In a large application state updates and events “fly” everywhere, thus causing a huge amount of re-rendered components. Sometimes this might be caused even when nothing has changed in the component, so rendering visually the same UI element as before is a total waste of resources. Therefore, the first thing we need to get rid of are those wasted renders. So, how do we do that?
Eliminate wasted renders
Well, if the first step is eliminating unnecessary renders, then step zero is identifying them. Sounds fair, doesn’t it? One good approach is to use Facebook’s official dev tool for Chrome called React Developer Tools.
I have created a fairly simple application to demonstrate how you can use it. Now, it may seem too simple for real world usage, but the following optimization can always be applied. The application has “Main” and “Profile” components. The “Main” component is the parent of “Profile” and is used to render the title of the page and a button that changes that title. “Profile” renders the name of a user and his age. The purpose is to show you how the “Profile” component is re-rendered when the title has been changed. Below is a snippet of its implementation and a short demo of using React Dev Tools.
See a demo here!
You can see that changing the “Main” component’s title caused “Profile” to render again. But nothing actually changed there! Why did “Profile” get updated? It happened because “Profile” is a child component of “Main” and its re-rendering passed the props to “Profile” again. Although they did not change, React was not aware of that, hence “Profile’s” render method was invoked again. There are two ways of telling React not to do that:
1) Use “PureComponent” instead of “Component”
Under the hood, React uses the so-called lifecycle method shouldComponentUpdate. This method compares the previous and current props and state. If there are no differences, the render method is not triggered.
Let us have a look at how the application behaves with this minor change.
See a demo here!
Good, now the “Profile” component renders only once when it is initially loaded. However, you should have in mind that “PureComponent” does a shallow comparison only. Meaning that, if you were to pass a complex data structure, it might result in unwanted behavior of the Render method. Value types such as strings and numbers are compared by value, while reference types such as objects and arrays are compared by reference.
In this case, it is better to …
2) Use “Component” and implement shouldComponentUpdate yourself,
making sure that your component is re-rendered only when needed. An important side note here – do not overuse this lifecycle! Only use it when you are very confident that the component should not re-render under some circumstances, otherwise you are just introducing extra complexity. Even the guys from Facebook recommend that in React’s own documentation.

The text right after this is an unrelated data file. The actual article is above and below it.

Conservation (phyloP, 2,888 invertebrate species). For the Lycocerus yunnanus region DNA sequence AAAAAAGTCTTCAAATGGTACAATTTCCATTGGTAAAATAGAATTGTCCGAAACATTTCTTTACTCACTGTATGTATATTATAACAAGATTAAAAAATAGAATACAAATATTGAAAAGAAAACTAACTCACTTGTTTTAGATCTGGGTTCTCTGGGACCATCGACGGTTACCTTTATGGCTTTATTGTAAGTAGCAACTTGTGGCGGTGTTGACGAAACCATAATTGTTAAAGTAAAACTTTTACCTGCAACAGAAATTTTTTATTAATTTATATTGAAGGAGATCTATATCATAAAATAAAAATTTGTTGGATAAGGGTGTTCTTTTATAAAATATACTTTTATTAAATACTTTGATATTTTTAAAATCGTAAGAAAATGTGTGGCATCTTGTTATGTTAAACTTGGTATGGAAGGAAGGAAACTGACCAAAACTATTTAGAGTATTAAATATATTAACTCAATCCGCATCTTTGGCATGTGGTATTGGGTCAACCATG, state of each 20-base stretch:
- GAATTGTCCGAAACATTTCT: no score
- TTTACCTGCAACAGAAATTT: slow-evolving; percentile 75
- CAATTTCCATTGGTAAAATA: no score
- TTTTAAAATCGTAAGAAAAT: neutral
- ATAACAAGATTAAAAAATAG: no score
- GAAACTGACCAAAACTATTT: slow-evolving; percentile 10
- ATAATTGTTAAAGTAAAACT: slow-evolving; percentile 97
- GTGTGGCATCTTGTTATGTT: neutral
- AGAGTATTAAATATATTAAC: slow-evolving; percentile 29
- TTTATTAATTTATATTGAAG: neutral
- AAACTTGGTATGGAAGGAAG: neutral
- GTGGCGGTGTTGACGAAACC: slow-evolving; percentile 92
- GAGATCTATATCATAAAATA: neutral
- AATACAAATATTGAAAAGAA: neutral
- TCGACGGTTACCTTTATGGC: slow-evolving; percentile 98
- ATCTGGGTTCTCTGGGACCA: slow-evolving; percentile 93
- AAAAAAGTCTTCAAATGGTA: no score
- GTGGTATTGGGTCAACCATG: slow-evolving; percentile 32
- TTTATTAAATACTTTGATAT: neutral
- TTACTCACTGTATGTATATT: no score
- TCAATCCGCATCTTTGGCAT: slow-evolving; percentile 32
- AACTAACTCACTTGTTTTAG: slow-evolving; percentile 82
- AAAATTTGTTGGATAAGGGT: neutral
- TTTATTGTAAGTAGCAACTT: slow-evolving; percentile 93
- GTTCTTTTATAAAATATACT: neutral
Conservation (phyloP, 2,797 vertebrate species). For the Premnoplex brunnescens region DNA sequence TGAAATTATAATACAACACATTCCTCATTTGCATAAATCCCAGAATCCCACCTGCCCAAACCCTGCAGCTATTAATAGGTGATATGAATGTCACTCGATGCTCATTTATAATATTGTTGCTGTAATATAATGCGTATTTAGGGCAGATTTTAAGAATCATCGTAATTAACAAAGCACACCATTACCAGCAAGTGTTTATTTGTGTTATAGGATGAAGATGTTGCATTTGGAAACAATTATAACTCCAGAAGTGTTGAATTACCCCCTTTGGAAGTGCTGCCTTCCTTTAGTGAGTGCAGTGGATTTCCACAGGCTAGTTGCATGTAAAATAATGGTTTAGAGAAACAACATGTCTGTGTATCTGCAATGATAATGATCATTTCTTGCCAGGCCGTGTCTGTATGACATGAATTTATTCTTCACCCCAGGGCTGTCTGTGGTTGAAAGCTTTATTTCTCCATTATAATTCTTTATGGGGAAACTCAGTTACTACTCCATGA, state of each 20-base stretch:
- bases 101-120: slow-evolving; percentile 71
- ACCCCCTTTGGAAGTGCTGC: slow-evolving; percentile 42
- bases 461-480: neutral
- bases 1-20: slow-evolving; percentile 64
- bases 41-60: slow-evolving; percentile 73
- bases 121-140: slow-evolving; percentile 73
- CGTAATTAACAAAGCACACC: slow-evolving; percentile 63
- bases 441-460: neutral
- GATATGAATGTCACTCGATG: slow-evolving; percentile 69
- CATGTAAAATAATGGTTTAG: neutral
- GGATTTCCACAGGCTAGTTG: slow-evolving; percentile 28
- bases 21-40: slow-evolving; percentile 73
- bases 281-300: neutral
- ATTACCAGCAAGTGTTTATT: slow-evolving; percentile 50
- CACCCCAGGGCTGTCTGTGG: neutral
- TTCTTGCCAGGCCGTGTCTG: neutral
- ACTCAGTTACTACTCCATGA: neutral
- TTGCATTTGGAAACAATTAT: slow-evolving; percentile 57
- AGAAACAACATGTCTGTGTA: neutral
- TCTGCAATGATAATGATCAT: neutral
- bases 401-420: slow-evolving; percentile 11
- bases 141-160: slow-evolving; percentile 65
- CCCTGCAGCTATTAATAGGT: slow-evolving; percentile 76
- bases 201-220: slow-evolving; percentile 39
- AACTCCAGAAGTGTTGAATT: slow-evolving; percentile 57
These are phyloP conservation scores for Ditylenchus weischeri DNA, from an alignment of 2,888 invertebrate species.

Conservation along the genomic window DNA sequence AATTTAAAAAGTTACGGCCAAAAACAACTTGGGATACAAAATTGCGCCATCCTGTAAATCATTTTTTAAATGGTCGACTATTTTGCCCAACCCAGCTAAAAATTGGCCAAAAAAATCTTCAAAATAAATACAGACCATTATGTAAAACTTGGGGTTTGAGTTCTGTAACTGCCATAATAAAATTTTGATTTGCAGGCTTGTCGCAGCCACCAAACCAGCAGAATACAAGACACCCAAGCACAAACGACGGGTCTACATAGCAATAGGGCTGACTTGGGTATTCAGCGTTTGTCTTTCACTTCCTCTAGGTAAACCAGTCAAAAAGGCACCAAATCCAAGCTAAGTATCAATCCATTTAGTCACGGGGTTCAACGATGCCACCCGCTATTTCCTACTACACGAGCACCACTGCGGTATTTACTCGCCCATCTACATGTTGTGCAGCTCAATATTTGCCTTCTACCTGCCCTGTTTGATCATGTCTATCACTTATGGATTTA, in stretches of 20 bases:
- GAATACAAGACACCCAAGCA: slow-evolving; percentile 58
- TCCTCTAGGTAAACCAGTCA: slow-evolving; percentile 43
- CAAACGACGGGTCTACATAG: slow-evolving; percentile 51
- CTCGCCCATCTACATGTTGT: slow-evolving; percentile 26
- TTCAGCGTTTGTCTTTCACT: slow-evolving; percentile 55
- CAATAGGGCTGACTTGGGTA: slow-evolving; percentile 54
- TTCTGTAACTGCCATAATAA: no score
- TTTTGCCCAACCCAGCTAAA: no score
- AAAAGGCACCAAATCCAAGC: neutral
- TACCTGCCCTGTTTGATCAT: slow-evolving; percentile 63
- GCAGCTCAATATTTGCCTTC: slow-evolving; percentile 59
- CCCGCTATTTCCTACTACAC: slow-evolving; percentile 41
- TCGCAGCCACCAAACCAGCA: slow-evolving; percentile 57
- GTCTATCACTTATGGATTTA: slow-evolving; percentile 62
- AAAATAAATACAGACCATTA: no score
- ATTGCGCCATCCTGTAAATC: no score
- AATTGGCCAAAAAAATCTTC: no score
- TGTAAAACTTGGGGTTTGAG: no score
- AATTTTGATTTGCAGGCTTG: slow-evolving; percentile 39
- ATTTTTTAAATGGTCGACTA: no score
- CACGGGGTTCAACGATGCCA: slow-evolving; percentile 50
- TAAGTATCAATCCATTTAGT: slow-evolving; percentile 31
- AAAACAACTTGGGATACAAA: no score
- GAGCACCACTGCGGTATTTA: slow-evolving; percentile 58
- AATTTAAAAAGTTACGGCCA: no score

Avoid passing callback functions as props
To say it in code, instead of doing this:
Creating a new instance of the function on every render
… do that:
Passing a reference to an instance of the function
Of course, this applies to all objects that are passed as props. If the objects won’t change, it’s better to assign them to your class component’s this and pass the reference instead.
Split Your Code into Chunks
Usually, the application bundling ends up producing a single file. This is a problem because as the application grows larger and larger, so does the bundled file.
Visiting the site will make a request to the server for the single large bundled JS file
One approach here would be to separate your app into smaller chunks using react-router. This will add routing to your application, therefore, components will be loaded only when a request to the component’s specific route has been made.
Visiting /contacts or /profile will only load “Contacts” and “Profile” related code respectively
Another approach is to use Code-Splitting. This is a feature supported by most bundlers such as Webpack and Browserify, which can create multiple bundles that can be dynamically loaded at runtime. Essentially, the above-mentioned react-router does virtually the same behind the scenes, with the difference that it allows the developer to specify which chunk of code to be loaded at a specific route.
The official documentation of React sums it up perfectly:
Code-splitting your app can help you “lazy-load” just the things that are currently needed by the user, which can dramatically improve the performance of your app. While you haven’t reduced the overall amount of code in your app, you’ve avoided loading code that the user may never need and reduced the amount of code needed during the initial load.
To use code-splitting you can simply change the normal import() with its dynamic syntax:
Normal and dynamic import
When Webpack comes across this syntax, it automatically starts code-splitting your app.
An important side note here is that the dynamic import() syntax is not yet part of the ECMAScript standard, but it should be accepted in the near future.
Use the Production Build
One last thing we need to check is to make sure we use the production build when deploying to production. This will minify and uglify the JS files and make their sizes a lot smaller. If you’ve used create-react-app for bootstrapping your application, use the command npm run build to run a production build.
We’ve covered several points for improving React’s performance:
- Pinpoint wasted renders and eliminate them if possible;
- Pass functions/objects by reference;
- Use code splitting with react-router or dynamic imports;
- Use the production build when releasing your application.
These can be used as a checklist when needed or just when you want to reach perfection! In the end, it never hurts to do your best when it comes to optimizing performance!
Happy coding! 😊